Unpaid Medical and Surgical Services What are your Options?
Christopher J. Soares

This talk will discuss the topic of unpaid medical and surgical services. We will investigate the patients who do not pay their bills and what physicians can do to try to maximize their collections. We will review billing and coding regulations and proper ways to manage patients who have not paid their bills.


Private Equity (PE) and Ophthalmology: Current Status and Issues (Part II)
David W. Parke II

Private equity (PE) fund acquisition of practices in comprehensive ophthalmology and optometry and in the retina subspecialty have transformed the discussion of eye care delivery in recent years. Most transactions have occurred since 2016 and several practice aggregations have already been resold completely or partly to subsequent buyers (a process generally referred to as ‘recapitalization’). It is a national phenomenon with acquisitions now in over 45 states and with development into multi-state practice entities. The asset sale of practices to PE firms is only one aspect of consolidation in health care delivery—of individual practices into large practices, of practices into networks of practices, of practices with outpatient centers (ASC’s, long-term care facilities, imaging centers, etc), of practice networks with hospital systems (so-called ‘integrated health care systems), and even incorporating insurance products. The process is sometimes referred to as “corporatization”— when acquisition involves companies in capital markets. The process, done carefully, does not violate corporate practice of medicine statutes due to exemptions provided and by the interposition of management services organizations in the successor structures. PE purchases of ophthalmology practices date back almost a decade. In radiology PE purchases have occurred for over 20 years, with a particularly large transaction volume in 2007. PE has been active in many other specialties over decades including emergency medicine, dermatology, orthopedics, cardiology, gastroenterology, urology, and primary care. The ‘hottest’ areas now are ophthalmology and dermatology. Some maintain that this is nearly identical to the sale of practices to physician practice management corporations in the 1990’s. That’s not really accurate. And sale of a practice to investor-owned entities is fundamentally different than sale to nonprofit integrated healthcare systems. Those systems share an underlying healthcare mission without an annual return of profits to external passive investors. (Although in some respects they can behave like for-profit corporations.) PE-owned practice operations focus primarily on annual return on investment to fund investors and then (generally 3-6 years later) an investment exit through sale of practice assets to another investor—a process over which the physician has no control. The impact on patients and society remains largely anecdotal. However, it is reasonable to presume that the path to increased financial return involves some combination of positive experience of care, marketing, decreased expenses, increased volume of services, improved payer mix, and increased payment per patient visit. Clearly, some of these appear to be conflicting objectives. The ultimate impact on cost and quality of investor-owned healthcare, regardless of the imperative, must be determined but will be methodologically challenging. For practice owners, sale of the practice results in an upfront payment for assets—generally a mix of cash and equity. This engenders a subsequent lower compensation per unit of work performed, because a portion of the future income stream has been sold as a part of the initial financial transaction. For some, it will translate into less time spent managing a practice with less input into practice operational decisions. For younger, nonpartner ophthalmologists, the outcome is different. There is generally no upfront payment, their future revenue stream has already been discounted (although retention mandates a competitive compensation), and a pathway to control of the practice doesn’t exist. It also frequently impacts (for financial reasons) decisions such as site of surgical service, timing and choice of capital equipment, use of Part B drugs, and models, levels, and compensation of office staffing. The approximately 1,300 ophthalmologists whose practices have been acquired by PE firms represent a small fraction of the over 18,000 ophthalmologists in practice in the United States. However, when one considers that at least 20% of all ophthalmologists are employed by large nonprofit systems including academic health centers, the Veterans Administration, and the military, this is a material percentage of the whole. Ophthalmologists are motivated to explore PE transactions for a host of reasons—exit strategy, fear that they own a depreciating asset, need for professional management, IT concerns, access to capital for practice expansion, desire to exit practice management, and any combination of the above. For some it is simply ‘fear of missing out’ (FOMO).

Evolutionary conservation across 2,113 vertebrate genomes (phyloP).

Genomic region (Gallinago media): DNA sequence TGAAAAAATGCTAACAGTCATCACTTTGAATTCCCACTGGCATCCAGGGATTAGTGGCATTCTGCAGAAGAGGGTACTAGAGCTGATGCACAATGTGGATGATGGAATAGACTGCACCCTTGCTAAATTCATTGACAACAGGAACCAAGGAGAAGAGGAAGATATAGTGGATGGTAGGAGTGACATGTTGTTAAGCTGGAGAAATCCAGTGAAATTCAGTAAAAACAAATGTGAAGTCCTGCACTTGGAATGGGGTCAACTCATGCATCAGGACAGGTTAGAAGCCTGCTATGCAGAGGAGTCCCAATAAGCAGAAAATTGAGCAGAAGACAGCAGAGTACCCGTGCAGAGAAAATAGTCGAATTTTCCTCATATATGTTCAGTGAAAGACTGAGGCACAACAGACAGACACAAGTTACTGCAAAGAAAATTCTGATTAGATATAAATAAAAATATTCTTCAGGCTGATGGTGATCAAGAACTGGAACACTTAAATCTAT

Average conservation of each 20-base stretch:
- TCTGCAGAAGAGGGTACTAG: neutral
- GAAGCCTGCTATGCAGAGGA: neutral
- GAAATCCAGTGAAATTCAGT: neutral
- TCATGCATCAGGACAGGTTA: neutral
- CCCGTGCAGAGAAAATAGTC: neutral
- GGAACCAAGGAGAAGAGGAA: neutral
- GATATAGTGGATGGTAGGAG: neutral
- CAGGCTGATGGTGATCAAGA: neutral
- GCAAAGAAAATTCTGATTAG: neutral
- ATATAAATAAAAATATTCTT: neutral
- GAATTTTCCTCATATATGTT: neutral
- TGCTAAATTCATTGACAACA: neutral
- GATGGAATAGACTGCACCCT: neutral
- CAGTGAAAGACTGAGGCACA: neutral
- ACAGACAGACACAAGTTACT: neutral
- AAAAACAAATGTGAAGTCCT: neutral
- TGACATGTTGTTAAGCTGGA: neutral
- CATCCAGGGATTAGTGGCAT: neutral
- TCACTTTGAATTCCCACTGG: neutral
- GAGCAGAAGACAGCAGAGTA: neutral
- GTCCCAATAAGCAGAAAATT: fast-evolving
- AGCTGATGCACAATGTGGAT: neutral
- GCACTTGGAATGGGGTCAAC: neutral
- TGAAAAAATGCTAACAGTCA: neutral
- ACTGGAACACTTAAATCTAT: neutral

Maintaining Sanity in a VUCA world
Susannah G. Rowe